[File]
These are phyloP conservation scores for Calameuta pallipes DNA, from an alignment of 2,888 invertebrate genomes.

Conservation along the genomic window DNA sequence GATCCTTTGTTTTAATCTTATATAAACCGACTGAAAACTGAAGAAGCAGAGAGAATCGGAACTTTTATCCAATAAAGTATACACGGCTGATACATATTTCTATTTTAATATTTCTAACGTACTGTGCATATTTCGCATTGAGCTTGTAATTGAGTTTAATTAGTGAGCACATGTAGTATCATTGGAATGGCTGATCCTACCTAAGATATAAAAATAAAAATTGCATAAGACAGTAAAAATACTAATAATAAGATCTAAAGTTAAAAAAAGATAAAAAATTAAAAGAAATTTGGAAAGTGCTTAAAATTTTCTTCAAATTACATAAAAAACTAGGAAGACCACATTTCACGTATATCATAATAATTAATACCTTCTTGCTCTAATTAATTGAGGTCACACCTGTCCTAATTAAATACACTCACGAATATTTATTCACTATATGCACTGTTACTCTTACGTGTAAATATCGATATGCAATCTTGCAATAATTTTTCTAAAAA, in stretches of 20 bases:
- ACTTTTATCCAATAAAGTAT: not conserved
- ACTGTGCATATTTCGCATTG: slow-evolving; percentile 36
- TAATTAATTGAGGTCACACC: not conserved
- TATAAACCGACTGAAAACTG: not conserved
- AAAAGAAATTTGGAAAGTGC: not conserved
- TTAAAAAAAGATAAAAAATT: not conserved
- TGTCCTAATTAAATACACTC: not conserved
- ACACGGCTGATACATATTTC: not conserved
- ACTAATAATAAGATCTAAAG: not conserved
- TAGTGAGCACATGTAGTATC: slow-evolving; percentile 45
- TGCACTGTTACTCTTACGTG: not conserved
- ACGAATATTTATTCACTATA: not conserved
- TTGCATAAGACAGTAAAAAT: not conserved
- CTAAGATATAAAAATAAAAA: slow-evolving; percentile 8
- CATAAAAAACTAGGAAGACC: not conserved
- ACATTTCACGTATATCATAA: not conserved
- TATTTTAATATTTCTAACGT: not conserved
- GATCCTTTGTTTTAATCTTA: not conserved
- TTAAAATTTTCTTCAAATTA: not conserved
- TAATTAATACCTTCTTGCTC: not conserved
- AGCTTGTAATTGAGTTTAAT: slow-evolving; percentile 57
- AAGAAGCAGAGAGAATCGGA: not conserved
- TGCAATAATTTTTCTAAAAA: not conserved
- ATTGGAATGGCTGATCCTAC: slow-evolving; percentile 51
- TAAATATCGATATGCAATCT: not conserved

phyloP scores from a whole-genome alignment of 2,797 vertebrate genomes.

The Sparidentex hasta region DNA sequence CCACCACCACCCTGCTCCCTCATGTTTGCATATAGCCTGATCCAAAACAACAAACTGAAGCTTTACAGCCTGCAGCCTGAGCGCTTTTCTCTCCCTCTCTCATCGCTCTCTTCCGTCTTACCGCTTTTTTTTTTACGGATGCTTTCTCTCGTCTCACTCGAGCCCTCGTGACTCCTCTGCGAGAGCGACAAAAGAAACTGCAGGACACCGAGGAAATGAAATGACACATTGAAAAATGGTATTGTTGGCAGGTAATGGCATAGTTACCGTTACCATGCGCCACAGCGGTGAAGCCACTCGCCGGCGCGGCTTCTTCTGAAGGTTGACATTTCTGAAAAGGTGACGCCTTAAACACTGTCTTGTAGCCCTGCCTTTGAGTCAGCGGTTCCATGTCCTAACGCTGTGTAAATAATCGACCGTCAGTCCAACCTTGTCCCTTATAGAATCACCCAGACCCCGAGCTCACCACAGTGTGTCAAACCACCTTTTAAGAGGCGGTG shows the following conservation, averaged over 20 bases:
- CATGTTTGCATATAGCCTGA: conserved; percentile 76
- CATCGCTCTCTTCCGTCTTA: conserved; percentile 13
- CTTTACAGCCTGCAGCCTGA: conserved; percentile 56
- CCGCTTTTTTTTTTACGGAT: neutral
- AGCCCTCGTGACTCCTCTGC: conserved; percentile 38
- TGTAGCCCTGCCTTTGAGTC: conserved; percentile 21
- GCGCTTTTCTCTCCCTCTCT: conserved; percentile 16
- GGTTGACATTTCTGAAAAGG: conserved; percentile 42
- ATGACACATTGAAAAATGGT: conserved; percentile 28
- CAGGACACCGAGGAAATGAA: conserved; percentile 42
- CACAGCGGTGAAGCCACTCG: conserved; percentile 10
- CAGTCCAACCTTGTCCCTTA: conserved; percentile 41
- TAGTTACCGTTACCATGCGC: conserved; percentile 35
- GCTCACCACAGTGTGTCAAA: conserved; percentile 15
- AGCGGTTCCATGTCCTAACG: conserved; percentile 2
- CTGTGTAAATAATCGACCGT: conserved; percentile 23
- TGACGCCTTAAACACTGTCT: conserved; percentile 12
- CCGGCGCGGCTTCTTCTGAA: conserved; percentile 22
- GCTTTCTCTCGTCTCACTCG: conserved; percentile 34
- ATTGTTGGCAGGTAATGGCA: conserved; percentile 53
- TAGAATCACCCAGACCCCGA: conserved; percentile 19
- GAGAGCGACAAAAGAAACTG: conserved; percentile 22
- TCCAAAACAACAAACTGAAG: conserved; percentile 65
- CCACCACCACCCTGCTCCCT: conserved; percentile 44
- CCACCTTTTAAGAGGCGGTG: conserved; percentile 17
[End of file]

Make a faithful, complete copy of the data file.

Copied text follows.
These are phyloP conservation scores for Calameuta pallipes DNA, from an alignment of 2,888 invertebrate genomes.

Conservation along the genomic window DNA sequence GATCCTTTGTTTTAATCTTATATAAACCGACTGAAAACTGAAGAAGCAGAGAGAATCGGAACTTTTATCCAATAAAGTATACACGGCTGATACATATTTCTATTTTAATATTTCTAACGTACTGTGCATATTTCGCATTGAGCTTGTAATTGAGTTTAATTAGTGAGCACATGTAGTATCATTGGAATGGCTGATCCTACCTAAGATATAAAAATAAAAATTGCATAAGACAGTAAAAATACTAATAATAAGATCTAAAGTTAAAAAAAGATAAAAAATTAAAAGAAATTTGGAAAGTGCTTAAAATTTTCTTCAAATTACATAAAAAACTAGGAAGACCACATTTCACGTATATCATAATAATTAATACCTTCTTGCTCTAATTAATTGAGGTCACACCTGTCCTAATTAAATACACTCACGAATATTTATTCACTATATGCACTGTTACTCTTACGTGTAAATATCGATATGCAATCTTGCAATAATTTTTCTAAAAA, in stretches of 20 bases:
- ACTTTTATCCAATAAAGTAT: not conserved
- ACTGTGCATATTTCGCATTG: slow-evolving; percentile 36
- TAATTAATTGAGGTCACACC: not conserved
- TATAAACCGACTGAAAACTG: not conserved
- AAAAGAAATTTGGAAAGTGC: not conserved
- TTAAAAAAAGATAAAAAATT: not conserved
- TGTCCTAATTAAATACACTC: not conserved
- ACACGGCTGATACATATTTC: not conserved
- ACTAATAATAAGATCTAAAG: not conserved
- TAGTGAGCACATGTAGTATC: slow-evolving; percentile 45
- TGCACTGTTACTCTTACGTG: not conserved
- ACGAATATTTATTCACTATA: not conserved
- TTGCATAAGACAGTAAAAAT: not conserved
- CTAAGATATAAAAATAAAAA: slow-evolving; percentile 8
- CATAAAAAACTAGGAAGACC: not conserved
- ACATTTCACGTATATCATAA: not conserved
- TATTTTAATATTTCTAACGT: not conserved
- GATCCTTTGTTTTAATCTTA: not conserved
- TTAAAATTTTCTTCAAATTA: not conserved
- TAATTAATACCTTCTTGCTC: not conserved
- AGCTTGTAATTGAGTTTAAT: slow-evolving; percentile 57
- AAGAAGCAGAGAGAATCGGA: not conserved
- TGCAATAATTTTTCTAAAAA: not conserved
- ATTGGAATGGCTGATCCTAC: slow-evolving; percentile 51
- TAAATATCGATATGCAATCT: not conserved

phyloP scores from a whole-genome alignment of 2,797 vertebrate genomes.

The Sparidentex hasta region DNA sequence CCACCACCACCCTGCTCCCTCATGTTTGCATATAGCCTGATCCAAAACAACAAACTGAAGCTTTACAGCCTGCAGCCTGAGCGCTTTTCTCTCCCTCTCTCATCGCTCTCTTCCGTCTTACCGCTTTTTTTTTTACGGATGCTTTCTCTCGTCTCACTCGAGCCCTCGTGACTCCTCTGCGAGAGCGACAAAAGAAACTGCAGGACACCGAGGAAATGAAATGACACATTGAAAAATGGTATTGTTGGCAGGTAATGGCATAGTTACCGTTACCATGCGCCACAGCGGTGAAGCCACTCGCCGGCGCGGCTTCTTCTGAAGGTTGACATTTCTGAAAAGGTGACGCCTTAAACACTGTCTTGTAGCCCTGCCTTTGAGTCAGCGGTTCCATGTCCTAACGCTGTGTAAATAATCGACCGTCAGTCCAACCTTGTCCCTTATAGAATCACCCAGACCCCGAGCTCACCACAGTGTGTCAAACCACCTTTTAAGAGGCGGTG shows the following conservation, averaged over 20 bases:
- CATGTTTGCATATAGCCTGA: conserved; percentile 76
- CATCGCTCTCTTCCGTCTTA: conserved; percentile 13
- CTTTACAGCCTGCAGCCTGA: conserved; percentile 56
- CCGCTTTTTTTTTTACGGAT: neutral
- AGCCCTCGTGACTCCTCTGC: conserved; percentile 38
- TGTAGCCCTGCCTTTGAGTC: conserved; percentile 21
- GCGCTTTTCTCTCCCTCTCT: conserved; percentile 16
- GGTTGACATTTCTGAAAAGG: conserved; percentile 42
- ATGACACATTGAAAAATGGT: conserved; percentile 28
- CAGGACACCGAGGAAATGAA: conserved; percentile 42
- CACAGCGGTGAAGCCACTCG: conserved; percentile 10
- CAGTCCAACCTTGTCCCTTA: conserved; percentile 41
- TAGTTACCGTTACCATGCGC: conserved; percentile 35
- GCTCACCACAGTGTGTCAAA: conserved; percentile 15
- AGCGGTTCCATGTCCTAACG: conserved; percentile 2
- CTGTGTAAATAATCGACCGT: conserved; percentile 23
- TGACGCCTTAAACACTGTCT: conserved; percentile 12
- CCGGCGCGGCTTCTTCTGAA: conserved; percentile 22
- GCTTTCTCTCGTCTCACTCG: conserved; percentile 34
- ATTGTTGGCAGGTAATGGCA: conserved; percentile 53
- TAGAATCACCCAGACCCCGA: conserved; percentile 19
- GAGAGCGACAAAAGAAACTG: conserved; percentile 22
- TCCAAAACAACAAACTGAAG: conserved; percentile 65
- CCACCACCACCCTGCTCCCT: conserved; percentile 44
- CCACCTTTTAAGAGGCGGTG: conserved; percentile 17